Hon. Mr. Phelps: I am sure it was a priority of the previous government and it remains a priority of this government to ensure that we do the best job possible. As the Member well knows, one of the largest difficulties has to do with those who are supposed to pay maintenance payments leaving the jurisdiction, and having to track them down and collect monies from them.

Mr. Penikett: One of the things the previous government was considering was automatic registration of court decisions with respect to those payments, allowing them to be deducted by employers. Another area that has been controversial is the question of federal tax legislation, which is unfair because support payments are taxable for the recipient but deductible by the payor. I ask the Minister: will the government commit to lobbying the federal government for tax reform to ensure that single parents are not further penalized through the income tax system?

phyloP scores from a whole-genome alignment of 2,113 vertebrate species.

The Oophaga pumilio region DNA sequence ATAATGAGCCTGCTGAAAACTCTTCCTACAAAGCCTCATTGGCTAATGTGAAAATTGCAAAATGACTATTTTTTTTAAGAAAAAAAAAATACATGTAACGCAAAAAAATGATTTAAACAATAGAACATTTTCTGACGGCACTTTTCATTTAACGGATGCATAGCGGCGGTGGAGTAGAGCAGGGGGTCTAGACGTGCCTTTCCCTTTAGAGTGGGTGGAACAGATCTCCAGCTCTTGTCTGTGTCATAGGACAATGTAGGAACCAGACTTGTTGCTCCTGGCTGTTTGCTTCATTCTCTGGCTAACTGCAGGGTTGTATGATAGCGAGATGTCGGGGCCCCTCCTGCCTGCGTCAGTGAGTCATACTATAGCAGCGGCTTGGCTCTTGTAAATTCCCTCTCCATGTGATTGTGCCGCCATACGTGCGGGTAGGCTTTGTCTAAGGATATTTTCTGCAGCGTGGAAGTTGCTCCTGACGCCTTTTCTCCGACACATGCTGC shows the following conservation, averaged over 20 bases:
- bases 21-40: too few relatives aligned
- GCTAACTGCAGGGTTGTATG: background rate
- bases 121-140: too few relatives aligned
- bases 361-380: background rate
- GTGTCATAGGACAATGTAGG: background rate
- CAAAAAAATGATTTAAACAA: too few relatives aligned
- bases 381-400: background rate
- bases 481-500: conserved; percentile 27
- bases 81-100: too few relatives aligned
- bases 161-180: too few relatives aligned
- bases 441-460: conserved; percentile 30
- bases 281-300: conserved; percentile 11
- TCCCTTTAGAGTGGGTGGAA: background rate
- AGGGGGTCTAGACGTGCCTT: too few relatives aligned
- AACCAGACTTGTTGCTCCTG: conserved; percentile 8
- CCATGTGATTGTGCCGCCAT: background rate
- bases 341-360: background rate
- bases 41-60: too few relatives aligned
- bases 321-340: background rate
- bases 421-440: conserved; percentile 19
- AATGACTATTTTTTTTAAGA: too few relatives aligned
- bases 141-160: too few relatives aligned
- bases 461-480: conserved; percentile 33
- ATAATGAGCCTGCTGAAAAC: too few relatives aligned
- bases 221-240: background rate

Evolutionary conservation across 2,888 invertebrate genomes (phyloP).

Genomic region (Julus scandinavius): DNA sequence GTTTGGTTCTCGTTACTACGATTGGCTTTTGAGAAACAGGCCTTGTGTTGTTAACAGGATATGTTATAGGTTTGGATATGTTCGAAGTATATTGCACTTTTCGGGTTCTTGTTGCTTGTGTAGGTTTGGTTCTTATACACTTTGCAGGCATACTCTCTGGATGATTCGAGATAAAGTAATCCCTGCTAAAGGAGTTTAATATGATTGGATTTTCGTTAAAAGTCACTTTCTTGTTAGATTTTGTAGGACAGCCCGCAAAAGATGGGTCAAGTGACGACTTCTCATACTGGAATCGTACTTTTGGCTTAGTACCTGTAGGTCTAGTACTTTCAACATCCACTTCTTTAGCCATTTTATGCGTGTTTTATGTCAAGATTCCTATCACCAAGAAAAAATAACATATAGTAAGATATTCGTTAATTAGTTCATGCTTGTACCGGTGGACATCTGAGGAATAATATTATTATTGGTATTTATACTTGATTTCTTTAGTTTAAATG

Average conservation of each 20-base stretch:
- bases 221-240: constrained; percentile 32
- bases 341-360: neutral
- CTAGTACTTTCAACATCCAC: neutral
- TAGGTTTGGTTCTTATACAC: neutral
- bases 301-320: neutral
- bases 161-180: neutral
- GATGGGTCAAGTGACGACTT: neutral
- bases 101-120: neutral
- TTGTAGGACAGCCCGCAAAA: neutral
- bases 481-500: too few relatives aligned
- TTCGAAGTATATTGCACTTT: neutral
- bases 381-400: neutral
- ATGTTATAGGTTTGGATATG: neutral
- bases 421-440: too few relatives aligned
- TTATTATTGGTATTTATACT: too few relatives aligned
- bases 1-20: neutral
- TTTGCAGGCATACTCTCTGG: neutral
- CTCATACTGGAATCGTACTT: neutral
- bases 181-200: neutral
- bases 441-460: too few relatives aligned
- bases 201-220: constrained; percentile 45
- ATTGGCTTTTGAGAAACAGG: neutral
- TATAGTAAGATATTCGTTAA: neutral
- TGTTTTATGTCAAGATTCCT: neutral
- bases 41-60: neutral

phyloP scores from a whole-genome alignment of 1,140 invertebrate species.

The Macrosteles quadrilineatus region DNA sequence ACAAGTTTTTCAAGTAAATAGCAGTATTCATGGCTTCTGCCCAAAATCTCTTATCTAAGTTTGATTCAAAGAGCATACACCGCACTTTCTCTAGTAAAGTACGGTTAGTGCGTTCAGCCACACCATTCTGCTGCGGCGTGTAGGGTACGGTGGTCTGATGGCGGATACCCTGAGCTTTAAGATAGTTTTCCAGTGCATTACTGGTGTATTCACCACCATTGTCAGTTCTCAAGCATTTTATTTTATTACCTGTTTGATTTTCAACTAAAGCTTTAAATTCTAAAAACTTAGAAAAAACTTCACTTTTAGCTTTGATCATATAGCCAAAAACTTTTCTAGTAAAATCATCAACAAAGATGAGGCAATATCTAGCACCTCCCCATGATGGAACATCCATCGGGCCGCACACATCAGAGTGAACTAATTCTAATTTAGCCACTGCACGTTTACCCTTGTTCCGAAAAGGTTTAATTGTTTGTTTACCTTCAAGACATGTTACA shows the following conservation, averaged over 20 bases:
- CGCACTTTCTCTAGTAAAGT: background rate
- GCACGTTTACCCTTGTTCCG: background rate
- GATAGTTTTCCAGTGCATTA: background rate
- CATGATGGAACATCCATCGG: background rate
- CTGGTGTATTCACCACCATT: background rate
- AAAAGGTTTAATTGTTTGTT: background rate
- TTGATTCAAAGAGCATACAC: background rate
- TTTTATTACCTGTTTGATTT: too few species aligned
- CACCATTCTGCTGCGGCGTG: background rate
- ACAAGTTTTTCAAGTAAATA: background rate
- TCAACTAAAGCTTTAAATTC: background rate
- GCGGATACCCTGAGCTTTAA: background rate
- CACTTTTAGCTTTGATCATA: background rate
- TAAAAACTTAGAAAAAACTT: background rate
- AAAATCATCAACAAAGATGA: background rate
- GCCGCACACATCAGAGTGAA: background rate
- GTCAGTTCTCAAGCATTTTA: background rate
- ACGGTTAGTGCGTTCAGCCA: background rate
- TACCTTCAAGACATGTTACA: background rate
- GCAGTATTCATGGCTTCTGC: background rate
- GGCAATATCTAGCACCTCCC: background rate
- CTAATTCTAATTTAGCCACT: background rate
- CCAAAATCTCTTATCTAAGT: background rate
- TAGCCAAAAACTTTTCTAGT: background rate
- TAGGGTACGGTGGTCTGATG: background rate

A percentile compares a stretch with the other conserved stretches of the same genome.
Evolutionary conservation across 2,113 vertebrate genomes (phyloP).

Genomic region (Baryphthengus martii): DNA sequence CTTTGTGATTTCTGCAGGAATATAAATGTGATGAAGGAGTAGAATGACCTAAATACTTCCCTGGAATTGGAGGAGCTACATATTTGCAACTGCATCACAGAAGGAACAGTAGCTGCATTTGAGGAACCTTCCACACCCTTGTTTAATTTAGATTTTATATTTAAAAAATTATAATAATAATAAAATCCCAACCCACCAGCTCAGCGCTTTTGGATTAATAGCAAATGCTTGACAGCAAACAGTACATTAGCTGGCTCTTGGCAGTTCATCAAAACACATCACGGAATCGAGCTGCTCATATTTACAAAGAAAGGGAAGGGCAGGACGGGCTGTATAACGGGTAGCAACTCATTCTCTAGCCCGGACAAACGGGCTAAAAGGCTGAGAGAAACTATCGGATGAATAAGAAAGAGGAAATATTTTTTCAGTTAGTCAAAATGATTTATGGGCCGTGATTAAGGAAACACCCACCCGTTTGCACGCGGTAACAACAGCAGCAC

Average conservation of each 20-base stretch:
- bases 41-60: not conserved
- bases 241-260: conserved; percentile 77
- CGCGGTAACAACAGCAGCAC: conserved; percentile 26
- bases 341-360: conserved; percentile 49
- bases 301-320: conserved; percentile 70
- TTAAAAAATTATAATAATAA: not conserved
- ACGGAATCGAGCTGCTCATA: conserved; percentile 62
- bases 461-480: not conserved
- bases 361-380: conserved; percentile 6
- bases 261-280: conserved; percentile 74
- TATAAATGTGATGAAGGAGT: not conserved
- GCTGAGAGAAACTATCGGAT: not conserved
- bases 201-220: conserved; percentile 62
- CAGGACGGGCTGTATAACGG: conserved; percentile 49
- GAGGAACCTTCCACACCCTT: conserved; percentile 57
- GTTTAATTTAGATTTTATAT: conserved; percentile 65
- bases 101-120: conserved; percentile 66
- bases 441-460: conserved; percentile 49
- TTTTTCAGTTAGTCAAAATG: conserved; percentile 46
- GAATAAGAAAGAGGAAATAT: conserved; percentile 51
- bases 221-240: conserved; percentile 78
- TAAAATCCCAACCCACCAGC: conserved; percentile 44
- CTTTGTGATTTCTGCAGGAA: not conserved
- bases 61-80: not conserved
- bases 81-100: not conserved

Hon. Mr. Phelps: I will have to take that under review and bring back an answer to the Member.

Question re: Playcare Centre

Ms. Joe: I have a follow-up question to the Minister responsible for Education, regarding the downtown Playcare Centre. Many parents have either written or phoned Members and our caucus regarding the Playcare Centre downtown. On April 26, the Minister responsible for Health and Social Services said that he would talk to the people from the centre about the use of the old St. Elias School. On May 5, the Minister for Education, in response to a question from the Member for Riverside, said that those talks are ongoing.

I would like to ask the Minister responsible for Education if any decision has been made in regard to that building?

Hon. Mr. Phillips: Yes, a decision has been made with respect to that building and arrangements are being made now to work out an agreement with the Playcare association to take over the facility.